There is increasing evidence, particularly from plants, that epigenetic mechanisms can contribute to environmental adaptation and evolution. The present article provides an overview on this topic for animals and highlights the special suitability of clonal, invasive, hybrid, polyploid, and domesticated species for environmental and evolutionary epigenetics. Laboratory and field studies with asexually reproducing animals have shown that epigenetically diverse phenotypes can be produced from the same genome either by developmental stochasticity or environmental induction. The analysis of invasions revealed that epigenetic phenotype variation may help to overcome genetic barriers typically associated with invasions such as bottlenecks and inbreeding. Research with hybrids and polyploids established that epigenetic mechanisms are involved in consolidation of speciation by contributing to reproductive isolation and restructuring of the genome in the neo-species. Epigenetic mechanisms may even have the potential to trigger speciation but evidence is still meager. The comparison of domesticated animals and their wild ancestors demonstrated heritability and selectability of phenotype modulating DNA methylation patterns. Hypotheses, model predictions, and empirical results are presented to explain how epigenetic phenotype variation could facilitate adaptation and speciation. Clonal laboratory lineages, monoclonal invaders, and adaptive radiations of different evolutionary age seem particularly suitable to empirically test the proposed ideas. A respective research agenda is presented.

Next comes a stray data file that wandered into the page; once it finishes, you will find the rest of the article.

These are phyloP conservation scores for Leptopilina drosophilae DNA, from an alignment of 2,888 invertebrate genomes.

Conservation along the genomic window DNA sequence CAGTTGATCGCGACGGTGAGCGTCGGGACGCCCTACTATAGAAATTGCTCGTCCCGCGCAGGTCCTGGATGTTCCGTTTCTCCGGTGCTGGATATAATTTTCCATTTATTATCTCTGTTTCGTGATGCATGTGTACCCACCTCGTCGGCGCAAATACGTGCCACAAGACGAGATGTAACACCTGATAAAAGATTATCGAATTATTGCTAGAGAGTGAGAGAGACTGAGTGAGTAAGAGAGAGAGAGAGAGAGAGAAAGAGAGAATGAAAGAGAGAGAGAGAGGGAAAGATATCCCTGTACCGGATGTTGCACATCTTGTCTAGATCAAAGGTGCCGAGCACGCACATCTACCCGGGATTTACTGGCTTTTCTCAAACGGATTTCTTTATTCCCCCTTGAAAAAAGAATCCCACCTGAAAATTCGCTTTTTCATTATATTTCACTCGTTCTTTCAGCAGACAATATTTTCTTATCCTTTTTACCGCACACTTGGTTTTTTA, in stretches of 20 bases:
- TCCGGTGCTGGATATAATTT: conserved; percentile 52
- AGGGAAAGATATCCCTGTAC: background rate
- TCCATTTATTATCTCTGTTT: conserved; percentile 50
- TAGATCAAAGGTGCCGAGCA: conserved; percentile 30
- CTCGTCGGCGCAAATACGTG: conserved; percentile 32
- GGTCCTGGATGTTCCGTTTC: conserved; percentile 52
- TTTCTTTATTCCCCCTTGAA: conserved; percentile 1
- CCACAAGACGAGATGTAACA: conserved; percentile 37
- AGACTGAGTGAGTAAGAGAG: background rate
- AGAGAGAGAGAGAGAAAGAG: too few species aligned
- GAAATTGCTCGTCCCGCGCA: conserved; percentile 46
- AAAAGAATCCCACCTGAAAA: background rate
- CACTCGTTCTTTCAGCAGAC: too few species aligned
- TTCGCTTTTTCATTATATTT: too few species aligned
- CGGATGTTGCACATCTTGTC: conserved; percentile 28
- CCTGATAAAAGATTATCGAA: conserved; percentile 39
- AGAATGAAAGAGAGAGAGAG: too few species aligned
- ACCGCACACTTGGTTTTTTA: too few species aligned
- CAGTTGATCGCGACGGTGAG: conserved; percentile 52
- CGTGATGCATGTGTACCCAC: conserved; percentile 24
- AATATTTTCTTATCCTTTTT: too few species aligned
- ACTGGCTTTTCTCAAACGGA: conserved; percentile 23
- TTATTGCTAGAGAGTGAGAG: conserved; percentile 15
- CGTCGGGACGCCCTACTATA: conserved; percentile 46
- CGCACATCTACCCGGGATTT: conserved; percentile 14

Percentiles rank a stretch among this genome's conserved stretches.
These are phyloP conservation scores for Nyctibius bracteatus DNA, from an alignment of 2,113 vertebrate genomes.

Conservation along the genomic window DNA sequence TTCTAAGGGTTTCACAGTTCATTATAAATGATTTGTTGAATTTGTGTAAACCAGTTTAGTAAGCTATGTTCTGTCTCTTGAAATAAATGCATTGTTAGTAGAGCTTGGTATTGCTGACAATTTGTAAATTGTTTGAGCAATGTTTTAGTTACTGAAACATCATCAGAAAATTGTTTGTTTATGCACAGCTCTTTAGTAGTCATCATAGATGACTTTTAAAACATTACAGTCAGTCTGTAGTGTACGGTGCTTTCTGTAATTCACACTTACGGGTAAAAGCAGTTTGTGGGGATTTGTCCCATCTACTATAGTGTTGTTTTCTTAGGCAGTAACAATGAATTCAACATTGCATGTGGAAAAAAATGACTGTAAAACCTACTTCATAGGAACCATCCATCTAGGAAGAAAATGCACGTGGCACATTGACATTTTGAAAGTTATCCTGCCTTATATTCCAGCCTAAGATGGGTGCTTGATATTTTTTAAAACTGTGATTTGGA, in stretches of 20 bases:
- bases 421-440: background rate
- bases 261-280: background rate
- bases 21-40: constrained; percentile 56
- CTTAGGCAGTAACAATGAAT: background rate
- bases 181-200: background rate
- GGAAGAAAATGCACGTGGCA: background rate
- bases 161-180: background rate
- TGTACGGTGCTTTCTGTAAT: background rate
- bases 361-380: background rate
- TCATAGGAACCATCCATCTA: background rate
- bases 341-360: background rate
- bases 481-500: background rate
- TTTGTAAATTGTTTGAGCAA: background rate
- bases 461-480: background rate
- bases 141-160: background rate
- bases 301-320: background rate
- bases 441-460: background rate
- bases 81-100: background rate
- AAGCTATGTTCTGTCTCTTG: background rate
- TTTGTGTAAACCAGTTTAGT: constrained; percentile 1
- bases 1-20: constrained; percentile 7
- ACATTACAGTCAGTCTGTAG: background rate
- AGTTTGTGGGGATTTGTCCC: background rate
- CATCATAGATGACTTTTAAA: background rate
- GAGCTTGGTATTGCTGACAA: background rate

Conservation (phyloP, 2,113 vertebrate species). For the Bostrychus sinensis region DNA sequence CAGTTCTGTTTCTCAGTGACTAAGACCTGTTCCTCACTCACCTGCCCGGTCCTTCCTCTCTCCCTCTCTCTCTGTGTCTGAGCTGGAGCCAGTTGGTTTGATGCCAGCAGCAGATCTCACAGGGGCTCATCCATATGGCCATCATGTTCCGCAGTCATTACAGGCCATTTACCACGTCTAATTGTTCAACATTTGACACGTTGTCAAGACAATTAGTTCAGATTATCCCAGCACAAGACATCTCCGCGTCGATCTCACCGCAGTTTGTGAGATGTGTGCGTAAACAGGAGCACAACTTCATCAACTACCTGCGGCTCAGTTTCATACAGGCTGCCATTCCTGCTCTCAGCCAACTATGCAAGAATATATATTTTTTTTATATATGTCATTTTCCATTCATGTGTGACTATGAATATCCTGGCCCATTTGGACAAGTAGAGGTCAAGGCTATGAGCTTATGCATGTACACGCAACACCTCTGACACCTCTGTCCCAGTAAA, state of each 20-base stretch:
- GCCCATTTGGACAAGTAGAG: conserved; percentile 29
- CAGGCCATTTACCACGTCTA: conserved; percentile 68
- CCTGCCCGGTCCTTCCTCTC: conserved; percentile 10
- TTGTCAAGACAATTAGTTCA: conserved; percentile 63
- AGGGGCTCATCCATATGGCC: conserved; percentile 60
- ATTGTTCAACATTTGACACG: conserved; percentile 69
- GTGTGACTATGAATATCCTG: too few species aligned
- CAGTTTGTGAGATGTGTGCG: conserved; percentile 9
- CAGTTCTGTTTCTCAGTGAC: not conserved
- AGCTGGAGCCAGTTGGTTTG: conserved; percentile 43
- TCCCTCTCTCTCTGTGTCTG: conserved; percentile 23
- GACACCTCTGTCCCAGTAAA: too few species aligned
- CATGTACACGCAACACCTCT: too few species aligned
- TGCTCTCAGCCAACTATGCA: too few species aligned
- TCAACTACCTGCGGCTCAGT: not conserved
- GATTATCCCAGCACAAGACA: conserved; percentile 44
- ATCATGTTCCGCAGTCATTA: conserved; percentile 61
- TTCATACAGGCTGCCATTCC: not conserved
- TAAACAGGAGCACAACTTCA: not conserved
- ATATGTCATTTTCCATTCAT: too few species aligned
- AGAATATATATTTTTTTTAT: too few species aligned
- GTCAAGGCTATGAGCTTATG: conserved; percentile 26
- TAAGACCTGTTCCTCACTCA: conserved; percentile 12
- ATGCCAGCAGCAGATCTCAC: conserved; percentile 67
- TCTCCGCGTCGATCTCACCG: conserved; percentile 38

Keywords: epigenetic variation • adaptation • general-purpose genotype • speciation • genome reconfiguration • monoclonal invaders